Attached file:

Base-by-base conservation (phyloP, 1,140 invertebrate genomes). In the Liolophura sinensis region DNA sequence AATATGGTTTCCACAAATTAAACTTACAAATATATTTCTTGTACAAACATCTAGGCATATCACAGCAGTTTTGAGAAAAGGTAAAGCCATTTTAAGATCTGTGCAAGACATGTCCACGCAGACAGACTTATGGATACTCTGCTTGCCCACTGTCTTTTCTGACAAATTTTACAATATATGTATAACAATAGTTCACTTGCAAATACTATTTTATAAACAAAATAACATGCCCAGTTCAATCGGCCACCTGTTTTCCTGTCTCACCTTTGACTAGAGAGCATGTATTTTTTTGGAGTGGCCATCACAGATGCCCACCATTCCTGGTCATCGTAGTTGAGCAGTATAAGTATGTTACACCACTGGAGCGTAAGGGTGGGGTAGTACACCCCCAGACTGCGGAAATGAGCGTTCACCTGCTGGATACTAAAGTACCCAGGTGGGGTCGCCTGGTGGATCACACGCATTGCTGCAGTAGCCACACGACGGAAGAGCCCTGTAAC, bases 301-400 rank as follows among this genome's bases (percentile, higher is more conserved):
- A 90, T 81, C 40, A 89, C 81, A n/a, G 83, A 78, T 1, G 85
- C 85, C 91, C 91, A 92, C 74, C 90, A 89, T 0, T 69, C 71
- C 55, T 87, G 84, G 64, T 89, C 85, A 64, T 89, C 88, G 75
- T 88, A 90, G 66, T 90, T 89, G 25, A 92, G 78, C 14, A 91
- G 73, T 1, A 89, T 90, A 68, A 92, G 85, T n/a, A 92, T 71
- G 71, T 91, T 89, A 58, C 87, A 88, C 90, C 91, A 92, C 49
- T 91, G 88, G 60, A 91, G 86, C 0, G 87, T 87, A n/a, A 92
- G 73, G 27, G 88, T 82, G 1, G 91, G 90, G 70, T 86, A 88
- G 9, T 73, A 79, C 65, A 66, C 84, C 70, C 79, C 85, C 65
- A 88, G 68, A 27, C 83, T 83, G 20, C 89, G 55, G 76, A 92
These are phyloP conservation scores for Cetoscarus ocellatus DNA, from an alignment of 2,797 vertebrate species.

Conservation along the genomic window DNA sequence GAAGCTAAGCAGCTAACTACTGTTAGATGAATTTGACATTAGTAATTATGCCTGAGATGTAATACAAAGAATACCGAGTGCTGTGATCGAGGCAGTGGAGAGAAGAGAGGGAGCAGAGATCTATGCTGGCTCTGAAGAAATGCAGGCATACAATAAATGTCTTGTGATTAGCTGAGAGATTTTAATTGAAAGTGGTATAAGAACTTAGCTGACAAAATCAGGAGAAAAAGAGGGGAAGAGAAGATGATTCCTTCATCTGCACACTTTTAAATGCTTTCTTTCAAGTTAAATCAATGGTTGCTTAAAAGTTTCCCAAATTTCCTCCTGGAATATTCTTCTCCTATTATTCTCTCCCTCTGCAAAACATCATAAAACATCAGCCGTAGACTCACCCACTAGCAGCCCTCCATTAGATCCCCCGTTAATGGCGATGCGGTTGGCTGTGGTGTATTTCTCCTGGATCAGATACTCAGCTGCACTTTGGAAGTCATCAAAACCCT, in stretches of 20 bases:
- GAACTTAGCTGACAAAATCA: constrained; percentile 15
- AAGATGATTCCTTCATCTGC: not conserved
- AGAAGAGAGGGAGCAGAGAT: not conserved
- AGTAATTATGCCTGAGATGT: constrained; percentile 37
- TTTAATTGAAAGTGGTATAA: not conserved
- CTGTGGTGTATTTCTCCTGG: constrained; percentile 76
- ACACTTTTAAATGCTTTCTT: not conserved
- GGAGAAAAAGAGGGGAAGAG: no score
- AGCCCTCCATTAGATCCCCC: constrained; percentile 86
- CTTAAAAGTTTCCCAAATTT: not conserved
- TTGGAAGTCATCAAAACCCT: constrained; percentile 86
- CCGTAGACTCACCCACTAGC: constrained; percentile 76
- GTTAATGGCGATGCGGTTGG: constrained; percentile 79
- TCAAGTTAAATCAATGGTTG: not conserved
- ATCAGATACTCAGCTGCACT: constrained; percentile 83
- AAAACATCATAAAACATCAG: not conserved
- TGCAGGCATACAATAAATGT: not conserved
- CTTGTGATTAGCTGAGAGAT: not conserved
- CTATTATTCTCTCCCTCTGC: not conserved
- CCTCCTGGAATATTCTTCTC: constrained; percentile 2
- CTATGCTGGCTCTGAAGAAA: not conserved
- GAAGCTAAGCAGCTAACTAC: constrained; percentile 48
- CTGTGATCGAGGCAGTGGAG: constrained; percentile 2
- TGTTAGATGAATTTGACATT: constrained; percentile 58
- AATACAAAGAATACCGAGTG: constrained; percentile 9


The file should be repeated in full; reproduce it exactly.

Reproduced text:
Base-by-base conservation (phyloP, 1,140 invertebrate genomes). In the Liolophura sinensis region DNA sequence AATATGGTTTCCACAAATTAAACTTACAAATATATTTCTTGTACAAACATCTAGGCATATCACAGCAGTTTTGAGAAAAGGTAAAGCCATTTTAAGATCTGTGCAAGACATGTCCACGCAGACAGACTTATGGATACTCTGCTTGCCCACTGTCTTTTCTGACAAATTTTACAATATATGTATAACAATAGTTCACTTGCAAATACTATTTTATAAACAAAATAACATGCCCAGTTCAATCGGCCACCTGTTTTCCTGTCTCACCTTTGACTAGAGAGCATGTATTTTTTTGGAGTGGCCATCACAGATGCCCACCATTCCTGGTCATCGTAGTTGAGCAGTATAAGTATGTTACACCACTGGAGCGTAAGGGTGGGGTAGTACACCCCCAGACTGCGGAAATGAGCGTTCACCTGCTGGATACTAAAGTACCCAGGTGGGGTCGCCTGGTGGATCACACGCATTGCTGCAGTAGCCACACGACGGAAGAGCCCTGTAAC, bases 301-400 rank as follows among this genome's bases (percentile, higher is more conserved):
- A 90, T 81, C 40, A 89, C 81, A n/a, G 83, A 78, T 1, G 85
- C 85, C 91, C 91, A 92, C 74, C 90, A 89, T 0, T 69, C 71
- C 55, T 87, G 84, G 64, T 89, C 85, A 64, T 89, C 88, G 75
- T 88, A 90, G 66, T 90, T 89, G 25, A 92, G 78, C 14, A 91
- G 73, T 1, A 89, T 90, A 68, A 92, G 85, T n/a, A 92, T 71
- G 71, T 91, T 89, A 58, C 87, A 88, C 90, C 91, A 92, C 49
- T 91, G 88, G 60, A 91, G 86, C 0, G 87, T 87, A n/a, A 92
- G 73, G 27, G 88, T 82, G 1, G 91, G 90, G 70, T 86, A 88
- G 9, T 73, A 79, C 65, A 66, C 84, C 70, C 79, C 85, C 65
- A 88, G 68, A 27, C 83, T 83, G 20, C 89, G 55, G 76, A 92
These are phyloP conservation scores for Cetoscarus ocellatus DNA, from an alignment of 2,797 vertebrate species.

Conservation along the genomic window DNA sequence GAAGCTAAGCAGCTAACTACTGTTAGATGAATTTGACATTAGTAATTATGCCTGAGATGTAATACAAAGAATACCGAGTGCTGTGATCGAGGCAGTGGAGAGAAGAGAGGGAGCAGAGATCTATGCTGGCTCTGAAGAAATGCAGGCATACAATAAATGTCTTGTGATTAGCTGAGAGATTTTAATTGAAAGTGGTATAAGAACTTAGCTGACAAAATCAGGAGAAAAAGAGGGGAAGAGAAGATGATTCCTTCATCTGCACACTTTTAAATGCTTTCTTTCAAGTTAAATCAATGGTTGCTTAAAAGTTTCCCAAATTTCCTCCTGGAATATTCTTCTCCTATTATTCTCTCCCTCTGCAAAACATCATAAAACATCAGCCGTAGACTCACCCACTAGCAGCCCTCCATTAGATCCCCCGTTAATGGCGATGCGGTTGGCTGTGGTGTATTTCTCCTGGATCAGATACTCAGCTGCACTTTGGAAGTCATCAAAACCCT, in stretches of 20 bases:
- GAACTTAGCTGACAAAATCA: constrained; percentile 15
- AAGATGATTCCTTCATCTGC: not conserved
- AGAAGAGAGGGAGCAGAGAT: not conserved
- AGTAATTATGCCTGAGATGT: constrained; percentile 37
- TTTAATTGAAAGTGGTATAA: not conserved
- CTGTGGTGTATTTCTCCTGG: constrained; percentile 76
- ACACTTTTAAATGCTTTCTT: not conserved
- GGAGAAAAAGAGGGGAAGAG: no score
- AGCCCTCCATTAGATCCCCC: constrained; percentile 86
- CTTAAAAGTTTCCCAAATTT: not conserved
- TTGGAAGTCATCAAAACCCT: constrained; percentile 86
- CCGTAGACTCACCCACTAGC: constrained; percentile 76
- GTTAATGGCGATGCGGTTGG: constrained; percentile 79
- TCAAGTTAAATCAATGGTTG: not conserved
- ATCAGATACTCAGCTGCACT: constrained; percentile 83
- AAAACATCATAAAACATCAG: not conserved
- TGCAGGCATACAATAAATGT: not conserved
- CTTGTGATTAGCTGAGAGAT: not conserved
- CTATTATTCTCTCCCTCTGC: not conserved
- CCTCCTGGAATATTCTTCTC: constrained; percentile 2
- CTATGCTGGCTCTGAAGAAA: not conserved
- GAAGCTAAGCAGCTAACTAC: constrained; percentile 48
- CTGTGATCGAGGCAGTGGAG: constrained; percentile 2
- TGTTAGATGAATTTGACATT: constrained; percentile 58
- AATACAAAGAATACCGAGTG: constrained; percentile 9